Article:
Moncada does enough to play a good second base, but the glove lacks plus ability. He can play on his heels and doesn’t put complete focus on ground balls at times, settling on batting the ball down rather than seeing it into the glove. It’s frustrating because there’s a natural feel to his defense. He’s smooth out there, but he doesn’t always use it to his advantage. His range is above average. The total defensive package is an average glove and plus arm.
Moncada seems to go through the motions at times. His bat will drag and he’ll produce poor batting-practice sessions. He’s not the quickest on and off the field by any means. He’ll put his head down and walk back to the dugout at a slow pace after a big strikeout. He’s experiencing struggles for what is probably the first time in his baseball career, and it shows at times in his body language.
An evaluator’s job is to evaluate the player he sees, not the player he’s heard or read about. It would be easy to feed the hype and slap plus grades on Moncada across the board. He just hasn’t shown that type of ability at Greenville yet. He’s a future major leaguer. He could become an above-average everyday player and could turn in first-division years in his prime. Is he a franchise cornerstone? He hasn’t shown it yet, but an evaluator’s job on a player doesn’t end after one report. Just like Moncada needs time to adjust to playing in the United States, those who watch him need time to adjust their grades accordingly,
|Born: 05/27/1995 (Age: 20)|
|Bats: Switch||Throws: Right|
|Height: 6' 2"||Weight: 205|
|Primary Position: 2B|
|Most physically advanced 19/20-year-old I’ve ever seen; absolutely ripped; defined upper body; strong lower half; close to maxed; natural athlete.|
|Dates Seen||5/27/2015; 6/12/2015-6/13/2015|
|Affiliate||Greenville Drive (Low-A, Red Sox)|
|MLB ETA||Risk Factor||OFP||Realistic Role||Video|
|2017||Moderate||60||50; major-league regular||Yes|
Confident; walks and plays with swagger; appears to go through motions at times; can lose focus on defensive plays.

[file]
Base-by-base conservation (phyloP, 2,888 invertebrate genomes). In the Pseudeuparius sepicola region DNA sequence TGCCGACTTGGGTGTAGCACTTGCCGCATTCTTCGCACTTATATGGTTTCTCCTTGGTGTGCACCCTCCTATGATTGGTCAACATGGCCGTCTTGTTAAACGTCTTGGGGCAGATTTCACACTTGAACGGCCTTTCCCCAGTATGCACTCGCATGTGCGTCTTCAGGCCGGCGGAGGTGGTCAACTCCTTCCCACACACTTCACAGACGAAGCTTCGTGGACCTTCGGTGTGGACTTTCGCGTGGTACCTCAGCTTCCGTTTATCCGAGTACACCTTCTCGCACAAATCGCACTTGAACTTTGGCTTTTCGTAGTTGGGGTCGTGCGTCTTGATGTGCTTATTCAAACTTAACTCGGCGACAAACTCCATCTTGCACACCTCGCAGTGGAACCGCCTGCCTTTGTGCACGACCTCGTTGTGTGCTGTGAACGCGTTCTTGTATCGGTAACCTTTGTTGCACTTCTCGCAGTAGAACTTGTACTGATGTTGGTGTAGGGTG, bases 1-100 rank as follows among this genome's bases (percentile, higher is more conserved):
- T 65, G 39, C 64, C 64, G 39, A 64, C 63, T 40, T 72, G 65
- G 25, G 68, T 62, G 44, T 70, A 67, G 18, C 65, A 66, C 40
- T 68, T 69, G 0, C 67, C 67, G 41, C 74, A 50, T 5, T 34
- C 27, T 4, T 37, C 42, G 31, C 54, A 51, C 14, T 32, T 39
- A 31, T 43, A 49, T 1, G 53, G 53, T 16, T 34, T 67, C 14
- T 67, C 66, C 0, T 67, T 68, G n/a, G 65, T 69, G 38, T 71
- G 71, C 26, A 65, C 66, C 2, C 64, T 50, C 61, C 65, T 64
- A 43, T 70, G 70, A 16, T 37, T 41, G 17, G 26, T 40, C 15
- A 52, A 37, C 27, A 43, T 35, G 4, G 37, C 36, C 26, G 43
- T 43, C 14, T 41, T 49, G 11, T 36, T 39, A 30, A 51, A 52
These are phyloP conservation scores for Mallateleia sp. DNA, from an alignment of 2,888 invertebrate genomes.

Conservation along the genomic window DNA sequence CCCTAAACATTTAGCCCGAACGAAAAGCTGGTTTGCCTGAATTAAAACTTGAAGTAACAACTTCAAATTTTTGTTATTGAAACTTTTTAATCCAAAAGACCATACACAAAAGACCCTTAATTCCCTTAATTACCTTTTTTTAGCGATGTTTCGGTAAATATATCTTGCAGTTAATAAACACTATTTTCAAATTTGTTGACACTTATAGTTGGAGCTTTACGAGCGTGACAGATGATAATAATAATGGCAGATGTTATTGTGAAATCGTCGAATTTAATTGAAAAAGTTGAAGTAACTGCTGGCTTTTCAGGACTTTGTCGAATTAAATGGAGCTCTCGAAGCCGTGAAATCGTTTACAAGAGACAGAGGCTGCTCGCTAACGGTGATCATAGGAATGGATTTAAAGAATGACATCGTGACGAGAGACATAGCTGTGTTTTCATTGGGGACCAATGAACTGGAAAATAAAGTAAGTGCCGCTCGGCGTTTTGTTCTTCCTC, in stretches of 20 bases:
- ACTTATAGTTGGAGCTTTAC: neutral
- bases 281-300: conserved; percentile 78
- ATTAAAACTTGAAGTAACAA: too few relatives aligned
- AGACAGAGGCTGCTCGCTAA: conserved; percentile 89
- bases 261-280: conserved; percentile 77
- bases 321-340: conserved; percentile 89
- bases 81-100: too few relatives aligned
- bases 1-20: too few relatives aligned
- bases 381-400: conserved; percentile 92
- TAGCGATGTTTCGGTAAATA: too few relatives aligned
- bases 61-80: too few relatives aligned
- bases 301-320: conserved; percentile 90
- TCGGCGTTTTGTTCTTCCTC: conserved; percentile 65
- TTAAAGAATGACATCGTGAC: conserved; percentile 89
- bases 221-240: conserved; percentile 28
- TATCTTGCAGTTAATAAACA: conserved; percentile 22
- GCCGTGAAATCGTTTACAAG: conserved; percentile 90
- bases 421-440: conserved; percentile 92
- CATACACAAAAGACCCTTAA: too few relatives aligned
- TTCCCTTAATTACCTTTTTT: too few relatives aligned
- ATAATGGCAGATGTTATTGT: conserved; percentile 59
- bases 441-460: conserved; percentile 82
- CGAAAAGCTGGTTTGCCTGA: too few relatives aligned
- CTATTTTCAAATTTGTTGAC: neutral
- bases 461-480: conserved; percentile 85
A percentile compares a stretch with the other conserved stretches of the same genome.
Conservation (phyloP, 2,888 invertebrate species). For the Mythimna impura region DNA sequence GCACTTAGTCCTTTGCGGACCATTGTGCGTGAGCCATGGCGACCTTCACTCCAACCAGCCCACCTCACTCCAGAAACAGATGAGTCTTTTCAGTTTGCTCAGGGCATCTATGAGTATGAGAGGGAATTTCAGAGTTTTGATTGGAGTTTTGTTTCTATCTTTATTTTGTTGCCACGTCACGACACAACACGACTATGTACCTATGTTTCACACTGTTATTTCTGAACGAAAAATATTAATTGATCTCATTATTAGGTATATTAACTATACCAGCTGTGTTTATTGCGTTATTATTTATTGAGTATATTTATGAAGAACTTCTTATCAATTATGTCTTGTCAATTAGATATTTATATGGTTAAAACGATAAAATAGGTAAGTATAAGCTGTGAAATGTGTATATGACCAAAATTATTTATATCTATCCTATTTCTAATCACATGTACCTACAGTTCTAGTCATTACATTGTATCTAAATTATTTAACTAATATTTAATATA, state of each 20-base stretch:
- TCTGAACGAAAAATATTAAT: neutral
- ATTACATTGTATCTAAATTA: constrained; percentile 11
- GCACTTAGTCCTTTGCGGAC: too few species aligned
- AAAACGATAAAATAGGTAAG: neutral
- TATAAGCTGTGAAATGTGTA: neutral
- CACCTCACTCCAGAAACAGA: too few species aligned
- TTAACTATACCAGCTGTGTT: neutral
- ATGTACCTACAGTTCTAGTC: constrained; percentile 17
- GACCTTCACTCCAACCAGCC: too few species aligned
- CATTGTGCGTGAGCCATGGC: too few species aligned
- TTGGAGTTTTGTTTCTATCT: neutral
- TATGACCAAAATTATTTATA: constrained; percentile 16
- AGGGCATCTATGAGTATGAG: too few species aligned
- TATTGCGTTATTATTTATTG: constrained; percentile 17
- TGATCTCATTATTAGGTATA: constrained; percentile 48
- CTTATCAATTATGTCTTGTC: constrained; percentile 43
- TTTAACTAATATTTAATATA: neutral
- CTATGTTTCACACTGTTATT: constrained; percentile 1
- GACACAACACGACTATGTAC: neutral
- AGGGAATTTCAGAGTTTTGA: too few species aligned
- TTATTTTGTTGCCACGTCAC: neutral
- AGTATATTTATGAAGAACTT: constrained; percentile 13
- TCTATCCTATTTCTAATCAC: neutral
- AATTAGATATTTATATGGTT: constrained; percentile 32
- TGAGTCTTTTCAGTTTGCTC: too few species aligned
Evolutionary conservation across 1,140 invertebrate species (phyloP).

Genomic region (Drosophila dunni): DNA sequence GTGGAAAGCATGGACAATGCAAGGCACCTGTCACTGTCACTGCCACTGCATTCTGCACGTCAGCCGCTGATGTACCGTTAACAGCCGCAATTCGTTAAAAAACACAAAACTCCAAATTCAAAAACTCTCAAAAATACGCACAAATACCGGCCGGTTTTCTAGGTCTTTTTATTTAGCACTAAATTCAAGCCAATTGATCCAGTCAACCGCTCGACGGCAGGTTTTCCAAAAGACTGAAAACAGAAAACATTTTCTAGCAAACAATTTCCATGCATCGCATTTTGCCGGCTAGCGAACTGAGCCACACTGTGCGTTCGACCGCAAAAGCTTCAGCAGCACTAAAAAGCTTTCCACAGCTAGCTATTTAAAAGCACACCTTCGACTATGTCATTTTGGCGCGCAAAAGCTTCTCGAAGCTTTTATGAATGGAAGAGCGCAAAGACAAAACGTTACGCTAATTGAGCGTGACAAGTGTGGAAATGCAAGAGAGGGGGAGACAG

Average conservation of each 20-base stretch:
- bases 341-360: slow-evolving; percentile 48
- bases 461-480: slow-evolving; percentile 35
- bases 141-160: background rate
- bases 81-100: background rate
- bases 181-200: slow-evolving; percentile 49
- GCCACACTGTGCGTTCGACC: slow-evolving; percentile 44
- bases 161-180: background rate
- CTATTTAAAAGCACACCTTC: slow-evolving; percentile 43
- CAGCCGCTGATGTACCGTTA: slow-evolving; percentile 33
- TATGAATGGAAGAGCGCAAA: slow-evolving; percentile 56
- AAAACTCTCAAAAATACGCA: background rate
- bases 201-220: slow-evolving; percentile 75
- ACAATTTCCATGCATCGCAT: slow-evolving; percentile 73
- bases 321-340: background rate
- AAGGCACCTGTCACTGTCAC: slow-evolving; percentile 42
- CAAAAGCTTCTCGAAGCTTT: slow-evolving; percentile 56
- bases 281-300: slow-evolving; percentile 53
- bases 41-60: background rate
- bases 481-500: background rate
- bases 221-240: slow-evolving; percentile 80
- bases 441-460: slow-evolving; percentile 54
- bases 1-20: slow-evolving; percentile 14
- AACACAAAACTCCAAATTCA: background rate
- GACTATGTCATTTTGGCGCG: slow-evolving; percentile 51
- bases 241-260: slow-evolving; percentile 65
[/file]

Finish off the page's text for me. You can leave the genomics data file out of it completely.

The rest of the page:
|Hit||55||Loose, natural from left side; above-average bat speed; quick to zone; some lift; sprays to all fields with authority from left side; more rigid from right side; lacks separation and feel, loses extension; less barrel frequency; prone to whiff on sequencing from both sides; recognition issues.|
|Power||55||Plus raw power; projects for slight opposite-field home-run power from left side; strong pull-side power from right side; hit tool hinders all-fields pop from right side.|
|Baserunning/Speed||70||4.1 from right side; times to first will range plus to double-plus; gets out of box quickly; could slow a tick by prime; base-running impact may not match grade.|
|Glove||50||Tends to field ground balls on heels; will settle to batting ball down rather than looking ball into glove; shows natural feel for glove in pregame; above-average range; can stick at second base.|
|Arm||60||Easy carry from low slot; shows strength to complete major-league double plays; accurate arm.|
Shows glimpses of five tools and physicality/athleticism beyond his years. There’s a natural feel for the game and looseness in certain aspects. The issue is in-game translation and whether all five tools will manifest in the majors. It’s in there, but he has to implement it at a much higher rate to reach his projected role. He seems to be going through the motions during his initial pro struggles. The ceiling is a first-division player, but there are quite a few boxes to check off to get there.
Thank you for reading
This is a free article. If you enjoyed it, consider subscribing to Baseball Prospectus. Subscriptions support ongoing public baseball research and analysis in an increasingly proprietary environment.Subscribe now